Bar lowers the boom on Matthew Samwick
Thursday, May 08, 2008 Steve Duin, writer, Oregonian

The wheels of justice may turn far too slowly, but the Oregon State Bar has finally reeled in Lake Oswego attorney Matthew Samwick.

Almost eight years after the initial bar complaint against him, Samwick has resigned, effective May 26. Facing a complaint that alleges impressive combinations of what the bar deems dishonesty, fraud, deceit and misrepresentation, Samwick elected not to contest the charges and submitted his resignation to the bar's disciplinary board.

"A Form B resignation is the functional equivalent of being disbarred," said Kateri Walsh, a spokeswoman for the bar. "It means you resigned while facing disciplinary charges and you may never apply for reinstatement."

Samwick, 41, insists the bar has it all wrong. "This is the story of a business that didn't succeed," he said Wednesday. "I lost as much as anyone. But the idea that I stole clients' money is patently false."

After departing the Lindsay Hart law firm in 1995, Samwick formed or immersed himself in a series of business enterprises, including Cascade Venture Partners, the RMJJ Company, Skylink Telecommunications and Northwest Communications.

To keep those companies afloat, bar counsel Martha Hicks argues in court papers, Samwick produced false financial statements, drew on clients' lines of credit without their knowledge or consent, and engaged in a "massive check-kiting scheme."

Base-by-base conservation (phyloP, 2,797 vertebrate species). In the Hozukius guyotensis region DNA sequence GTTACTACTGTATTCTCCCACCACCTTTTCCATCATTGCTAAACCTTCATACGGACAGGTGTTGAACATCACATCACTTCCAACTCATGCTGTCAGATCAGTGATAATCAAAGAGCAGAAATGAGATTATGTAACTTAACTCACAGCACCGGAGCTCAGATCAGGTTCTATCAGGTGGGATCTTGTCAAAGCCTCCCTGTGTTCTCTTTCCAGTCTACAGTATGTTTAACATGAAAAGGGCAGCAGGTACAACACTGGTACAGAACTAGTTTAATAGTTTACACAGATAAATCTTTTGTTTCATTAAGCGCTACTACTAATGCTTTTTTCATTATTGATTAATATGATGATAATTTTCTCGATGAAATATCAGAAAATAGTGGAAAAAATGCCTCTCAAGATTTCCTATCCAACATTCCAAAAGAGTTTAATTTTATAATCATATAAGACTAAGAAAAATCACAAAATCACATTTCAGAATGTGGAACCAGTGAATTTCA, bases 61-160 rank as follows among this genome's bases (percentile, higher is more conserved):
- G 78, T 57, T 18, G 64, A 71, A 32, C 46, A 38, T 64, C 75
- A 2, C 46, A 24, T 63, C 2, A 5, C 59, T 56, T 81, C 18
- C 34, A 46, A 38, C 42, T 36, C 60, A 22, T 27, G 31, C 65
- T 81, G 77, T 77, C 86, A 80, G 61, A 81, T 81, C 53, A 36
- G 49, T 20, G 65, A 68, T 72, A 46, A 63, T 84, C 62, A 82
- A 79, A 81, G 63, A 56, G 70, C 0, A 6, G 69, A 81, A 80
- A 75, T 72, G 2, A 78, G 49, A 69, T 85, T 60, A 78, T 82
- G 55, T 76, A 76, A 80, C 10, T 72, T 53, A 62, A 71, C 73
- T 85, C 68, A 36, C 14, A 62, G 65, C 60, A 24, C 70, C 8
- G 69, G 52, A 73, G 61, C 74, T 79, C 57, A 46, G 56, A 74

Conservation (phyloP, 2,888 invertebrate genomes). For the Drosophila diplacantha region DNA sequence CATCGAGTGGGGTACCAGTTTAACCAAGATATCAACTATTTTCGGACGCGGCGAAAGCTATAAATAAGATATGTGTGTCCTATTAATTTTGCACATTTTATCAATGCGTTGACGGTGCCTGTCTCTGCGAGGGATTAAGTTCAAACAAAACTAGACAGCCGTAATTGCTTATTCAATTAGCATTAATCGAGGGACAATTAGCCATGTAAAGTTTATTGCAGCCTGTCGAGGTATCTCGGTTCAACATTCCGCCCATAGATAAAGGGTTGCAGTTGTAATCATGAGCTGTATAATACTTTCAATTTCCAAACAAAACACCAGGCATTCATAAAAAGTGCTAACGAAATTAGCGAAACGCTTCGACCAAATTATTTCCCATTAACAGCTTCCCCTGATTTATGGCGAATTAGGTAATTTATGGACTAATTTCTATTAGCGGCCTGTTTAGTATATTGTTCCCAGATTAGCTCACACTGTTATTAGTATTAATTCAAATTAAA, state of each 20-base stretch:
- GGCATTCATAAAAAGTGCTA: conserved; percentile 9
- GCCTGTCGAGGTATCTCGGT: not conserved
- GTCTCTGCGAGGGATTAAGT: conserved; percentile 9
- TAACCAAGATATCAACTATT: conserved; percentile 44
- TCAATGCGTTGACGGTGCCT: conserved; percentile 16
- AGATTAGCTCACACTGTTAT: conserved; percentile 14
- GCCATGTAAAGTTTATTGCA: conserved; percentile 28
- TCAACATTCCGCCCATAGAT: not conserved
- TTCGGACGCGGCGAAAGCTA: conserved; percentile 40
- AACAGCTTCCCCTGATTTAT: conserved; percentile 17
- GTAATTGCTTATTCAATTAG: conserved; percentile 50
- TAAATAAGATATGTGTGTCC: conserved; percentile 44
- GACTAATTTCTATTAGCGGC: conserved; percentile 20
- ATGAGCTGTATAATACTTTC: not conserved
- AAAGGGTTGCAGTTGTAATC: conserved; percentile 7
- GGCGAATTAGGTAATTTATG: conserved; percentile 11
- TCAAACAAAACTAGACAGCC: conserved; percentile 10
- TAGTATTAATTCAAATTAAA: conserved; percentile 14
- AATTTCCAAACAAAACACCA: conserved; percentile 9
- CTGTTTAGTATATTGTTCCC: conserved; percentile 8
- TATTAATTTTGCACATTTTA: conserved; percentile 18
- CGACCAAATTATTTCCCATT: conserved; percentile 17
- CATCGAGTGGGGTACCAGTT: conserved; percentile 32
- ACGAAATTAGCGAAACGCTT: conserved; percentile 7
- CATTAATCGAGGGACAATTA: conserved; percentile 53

"Whether he was merely naively unrealistic about Northwest's chances or was attempting to line his own pockets," Hicks concluded, "the Accused still manipulated and deceived his clients, his friends, his relatives, his business partners, and his bankers, causing them massive financial losses."

And at least one of his victims regrets it took the bar so long to nail down the case against him.

"I can't believe the Oregon State Bar takes eight years to discipline an attorney who stole his clients' funds," said Tim Treible, a physician at the East Portland Orthopedic and Fracture Clinic.

The original complaint was filed against Samwick by his former Lake Oswego law partner, George Guyer, in August 2000. Fifty-one months later, the State Professional Responsibility Board authorized formal prosecution. The original trial began in November 2006, but Samwick successfully secured four setovers, delaying the continuation of the disciplinary trial for another 15 months.

Hicks, Walsh said, worked full time for more than a year on the case, analyzing Samwick's financial moves and fiduciary responsibility. In her 65-page trial memorandum, Hicks notes the relationships between Samwick's business entities are "positively labyrinthine, so much so that even years of investigation, lawsuits, and the Accused's personal bankruptcy have not yielded a clear path to explain the Accused's actions."

"I don't think the bar fully understands all the events," Samwick said. "I tried to save a company. Other than those three to six months when that company was failing, I have humbly practiced law for the good of the community since 1991."

Oregon State bar investigators are unconvinced. In the amended complaint -- which Samwick's attorney, Wayne Mackeson, said Samwick does not contest -- they detail a vast array of conflicts of interest and violations of professional conduct.

As to whether Samwick has been "sufficiently chastised," Hicks writes: "Quite to the contrary: he blames all the people who trusted him and would have the trial panel believe that he was the victim of crooks and liars who are now seeking to hold him responsible for their own misconduct."

Steve Duin: 503-221-8597; 1320 S.W. Broadway, Portland, OR 97201